Temple women’s basketball forward becomes vocal leader in starting role

Shannen Atkinson has started in each of the Owls six games, after an injury limited her last season.

Then-junior forward Shannen Atkinson prepares to shoot during the Owls’ 58-52 win against St. Joseph’s on Nov. 9, 2018 at Hagan Arena. | JUSTIN OAKES / FILE PHOTO

Shannen Atkinson didn’t start playing basketball until eighth grade. And she felt like she’d fallen behind.

To catch up to girls who had played the sport longer than her, she took extra shots in the gym and played pickup games at a local YMCA. 

In her senior year of high school, the extra work helped Atkinson earn a McDonald’s All-American nomination. 

Her determination stuck with her: Now, the junior center has earned a starting role in the Owls’ frontcourt, already recording career highs in total points and rebounds in season’s first six games. 

 “Shannen has been showing me every day, every game, every practice, that she wants to be out there and contribute and help us win,” coach Tonya Cardoza said. “She has put in a lot of time in the gym and it is showing in the games.”

Last season, Atkinson missed 18 games of her sophomore year due to a hip injury.

In the Owls’ 74-68 loss to Marist College on Nov. 18, Atkinson recorded her first double-double. On Friday against Radford University, she grabbed a career-high 12 rebounds in Temple’s 56-50 loss.

After her injury, Atkinson had surgery and then completed approximately six months of physical therapy. She was just cleared to play again in the second week of September.

“I missed a lot of time especially in the offseason, which is the time where you can get better,” Atkinson said. “But I’m just happy to be on the floor and being able to help my team win because we had a losing season last year, so I just want to contribute whatever I can.”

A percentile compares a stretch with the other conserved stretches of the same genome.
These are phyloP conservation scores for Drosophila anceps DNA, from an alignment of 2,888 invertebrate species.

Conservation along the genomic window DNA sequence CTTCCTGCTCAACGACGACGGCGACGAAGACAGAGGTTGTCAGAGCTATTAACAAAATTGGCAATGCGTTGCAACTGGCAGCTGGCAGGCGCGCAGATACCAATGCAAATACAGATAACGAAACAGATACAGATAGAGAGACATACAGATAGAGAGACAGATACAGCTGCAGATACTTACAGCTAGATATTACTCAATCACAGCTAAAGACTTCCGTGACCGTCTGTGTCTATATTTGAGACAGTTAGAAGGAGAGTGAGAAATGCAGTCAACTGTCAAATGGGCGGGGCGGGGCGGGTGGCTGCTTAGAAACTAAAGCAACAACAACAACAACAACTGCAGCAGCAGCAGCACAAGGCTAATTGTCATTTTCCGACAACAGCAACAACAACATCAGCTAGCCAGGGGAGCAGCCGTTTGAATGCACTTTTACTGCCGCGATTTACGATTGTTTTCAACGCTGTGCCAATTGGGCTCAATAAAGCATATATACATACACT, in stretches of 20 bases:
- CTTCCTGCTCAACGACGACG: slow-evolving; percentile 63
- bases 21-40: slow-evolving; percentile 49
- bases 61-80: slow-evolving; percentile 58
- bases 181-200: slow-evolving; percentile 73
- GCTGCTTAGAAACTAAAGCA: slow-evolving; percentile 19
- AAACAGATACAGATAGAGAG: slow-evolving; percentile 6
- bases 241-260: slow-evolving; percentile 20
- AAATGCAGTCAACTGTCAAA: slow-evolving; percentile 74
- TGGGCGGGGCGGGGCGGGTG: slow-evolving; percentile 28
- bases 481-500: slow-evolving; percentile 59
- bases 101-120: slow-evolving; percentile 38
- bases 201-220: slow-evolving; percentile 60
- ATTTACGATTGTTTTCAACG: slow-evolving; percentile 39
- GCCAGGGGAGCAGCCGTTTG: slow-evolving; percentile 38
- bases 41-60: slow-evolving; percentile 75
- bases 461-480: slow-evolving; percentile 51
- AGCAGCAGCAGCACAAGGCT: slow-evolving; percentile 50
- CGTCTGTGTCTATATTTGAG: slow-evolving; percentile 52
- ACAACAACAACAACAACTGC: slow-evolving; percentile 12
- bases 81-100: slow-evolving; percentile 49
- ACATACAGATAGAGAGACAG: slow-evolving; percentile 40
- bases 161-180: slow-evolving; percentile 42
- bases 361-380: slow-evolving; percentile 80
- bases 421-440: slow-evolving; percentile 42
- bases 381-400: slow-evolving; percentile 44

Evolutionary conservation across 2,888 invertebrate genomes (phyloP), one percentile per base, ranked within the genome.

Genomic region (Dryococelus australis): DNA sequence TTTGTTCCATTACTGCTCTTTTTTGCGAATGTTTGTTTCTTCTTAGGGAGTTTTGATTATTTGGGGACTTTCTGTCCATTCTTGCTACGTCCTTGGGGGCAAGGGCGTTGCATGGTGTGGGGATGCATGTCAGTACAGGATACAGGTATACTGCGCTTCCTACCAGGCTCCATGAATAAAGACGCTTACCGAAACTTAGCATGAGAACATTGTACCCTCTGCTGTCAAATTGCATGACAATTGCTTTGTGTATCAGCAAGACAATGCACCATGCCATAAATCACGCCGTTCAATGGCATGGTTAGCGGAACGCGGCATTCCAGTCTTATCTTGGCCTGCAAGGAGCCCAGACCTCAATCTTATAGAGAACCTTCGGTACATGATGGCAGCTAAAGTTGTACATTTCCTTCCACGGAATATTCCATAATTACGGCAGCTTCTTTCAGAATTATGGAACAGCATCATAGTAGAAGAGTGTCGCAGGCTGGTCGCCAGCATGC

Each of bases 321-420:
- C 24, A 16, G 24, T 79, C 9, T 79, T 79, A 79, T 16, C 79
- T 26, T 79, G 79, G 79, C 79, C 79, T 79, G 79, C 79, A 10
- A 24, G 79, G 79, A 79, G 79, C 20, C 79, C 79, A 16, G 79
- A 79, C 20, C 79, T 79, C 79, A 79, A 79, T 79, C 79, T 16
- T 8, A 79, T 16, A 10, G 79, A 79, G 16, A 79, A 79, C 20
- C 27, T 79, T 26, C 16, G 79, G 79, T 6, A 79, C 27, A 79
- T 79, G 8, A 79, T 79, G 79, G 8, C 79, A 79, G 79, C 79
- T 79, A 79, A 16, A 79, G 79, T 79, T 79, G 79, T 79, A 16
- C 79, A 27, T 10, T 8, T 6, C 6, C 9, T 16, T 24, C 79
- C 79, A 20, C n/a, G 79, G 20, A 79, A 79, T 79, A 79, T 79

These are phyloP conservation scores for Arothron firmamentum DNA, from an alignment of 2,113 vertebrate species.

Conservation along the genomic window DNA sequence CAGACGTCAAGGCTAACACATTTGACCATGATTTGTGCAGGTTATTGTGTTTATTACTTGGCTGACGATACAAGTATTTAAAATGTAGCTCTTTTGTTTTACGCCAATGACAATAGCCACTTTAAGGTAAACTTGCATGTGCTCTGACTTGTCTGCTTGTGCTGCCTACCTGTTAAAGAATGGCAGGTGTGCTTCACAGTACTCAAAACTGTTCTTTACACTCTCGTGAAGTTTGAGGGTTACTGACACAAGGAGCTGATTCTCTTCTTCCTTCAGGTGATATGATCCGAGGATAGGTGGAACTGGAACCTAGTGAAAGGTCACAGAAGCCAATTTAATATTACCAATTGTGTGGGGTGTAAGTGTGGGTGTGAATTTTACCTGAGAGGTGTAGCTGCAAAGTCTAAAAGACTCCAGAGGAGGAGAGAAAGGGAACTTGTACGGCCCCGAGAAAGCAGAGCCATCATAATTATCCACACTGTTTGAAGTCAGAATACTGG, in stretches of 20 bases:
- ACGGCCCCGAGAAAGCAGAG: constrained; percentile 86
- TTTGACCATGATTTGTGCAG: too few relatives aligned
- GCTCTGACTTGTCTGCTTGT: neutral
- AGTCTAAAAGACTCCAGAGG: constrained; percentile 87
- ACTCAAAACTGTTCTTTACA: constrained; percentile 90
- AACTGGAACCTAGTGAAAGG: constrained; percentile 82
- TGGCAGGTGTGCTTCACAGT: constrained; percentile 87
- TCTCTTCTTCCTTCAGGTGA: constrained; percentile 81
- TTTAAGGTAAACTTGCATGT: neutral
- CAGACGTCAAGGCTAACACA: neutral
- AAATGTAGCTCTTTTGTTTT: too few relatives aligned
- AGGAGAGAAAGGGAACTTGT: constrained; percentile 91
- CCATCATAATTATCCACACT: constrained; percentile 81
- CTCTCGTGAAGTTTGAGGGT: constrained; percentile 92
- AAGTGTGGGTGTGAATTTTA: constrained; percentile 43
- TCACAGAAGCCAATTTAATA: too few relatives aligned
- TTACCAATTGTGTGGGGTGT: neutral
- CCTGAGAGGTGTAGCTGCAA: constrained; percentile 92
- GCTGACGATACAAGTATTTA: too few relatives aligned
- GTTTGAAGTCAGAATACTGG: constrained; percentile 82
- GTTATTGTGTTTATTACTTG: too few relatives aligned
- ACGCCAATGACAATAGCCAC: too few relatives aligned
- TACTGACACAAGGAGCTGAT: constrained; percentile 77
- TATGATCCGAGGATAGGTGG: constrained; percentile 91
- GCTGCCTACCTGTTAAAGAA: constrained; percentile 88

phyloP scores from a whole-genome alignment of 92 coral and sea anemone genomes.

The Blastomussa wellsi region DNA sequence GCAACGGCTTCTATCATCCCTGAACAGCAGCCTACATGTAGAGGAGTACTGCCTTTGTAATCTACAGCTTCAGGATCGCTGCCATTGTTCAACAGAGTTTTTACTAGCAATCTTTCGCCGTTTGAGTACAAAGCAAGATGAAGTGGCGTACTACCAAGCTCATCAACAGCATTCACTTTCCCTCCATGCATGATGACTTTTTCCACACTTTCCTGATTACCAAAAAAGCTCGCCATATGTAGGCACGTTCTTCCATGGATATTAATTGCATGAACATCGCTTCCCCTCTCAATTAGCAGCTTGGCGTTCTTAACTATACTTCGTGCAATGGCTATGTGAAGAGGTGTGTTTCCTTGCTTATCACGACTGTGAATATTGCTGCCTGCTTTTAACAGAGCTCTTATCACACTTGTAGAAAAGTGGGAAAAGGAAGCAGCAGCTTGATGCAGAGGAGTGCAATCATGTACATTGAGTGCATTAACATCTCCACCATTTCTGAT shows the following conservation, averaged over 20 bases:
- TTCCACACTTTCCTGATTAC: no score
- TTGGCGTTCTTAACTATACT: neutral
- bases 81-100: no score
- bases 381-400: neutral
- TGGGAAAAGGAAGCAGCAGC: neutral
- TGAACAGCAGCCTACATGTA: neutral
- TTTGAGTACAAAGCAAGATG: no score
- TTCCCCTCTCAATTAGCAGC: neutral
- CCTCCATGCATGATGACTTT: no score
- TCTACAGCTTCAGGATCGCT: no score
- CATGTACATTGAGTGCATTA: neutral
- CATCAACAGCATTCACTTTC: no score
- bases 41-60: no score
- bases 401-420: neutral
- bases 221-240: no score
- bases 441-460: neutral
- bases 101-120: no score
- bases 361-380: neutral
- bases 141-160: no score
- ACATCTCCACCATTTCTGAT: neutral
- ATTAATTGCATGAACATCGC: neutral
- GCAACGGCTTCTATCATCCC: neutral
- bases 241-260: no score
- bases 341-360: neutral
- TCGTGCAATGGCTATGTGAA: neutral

Atkinson leads Temple with one block per game. Last season, despite playing in just 13 games, Atkinson led the team with 12 blocks in total. 

She is averaging 6.3 rebounds per game this year, with a 2.6 career average.

“She brings determination, and she just doesn’t give up at all,” junior forward Shantay Taylor said. “She works really hard and she makes you push yourself and she doesn’t give up, so it’s great playing with her.”

Atkinson is a vocal player who likes to encourage the team, even when trailing in games, Taylor added.

Throughout her time at Temple, Atkinson found her voice. During her freshman year, Atkinson was intimidated to talk during games, she said. As her confidence has grown, so have her communication abilities.

“I feel like now, I’m really good at talking, it’s just like second nature to me,” Atkinson said. “I was uncomfortable talking, so maybe the freshmen that we have not might not be comfortable talking, so I just have to make sure the older voice is still heard.”

Now, as one of the Owls’ four upperclassmen, Atkinson is a leader on the team who has strong relationships with her teammates, Taylor said. 

Because the two have played together since joining the team in 2016, Atkinson’s injury last season was difficult for Taylor, too.

“It was a little rough since we kind of fed off each other,” Taylor said. “But then I just started to think about her and try to play for her and keep positive for her.”

Cardoza expects Atkinson to continue growing and improving as an important player in the lineup. She is encouraged that she’ll stand out as a defender.

The Owls will play No. 16 DePaul University in Chicago on Dec. 3.

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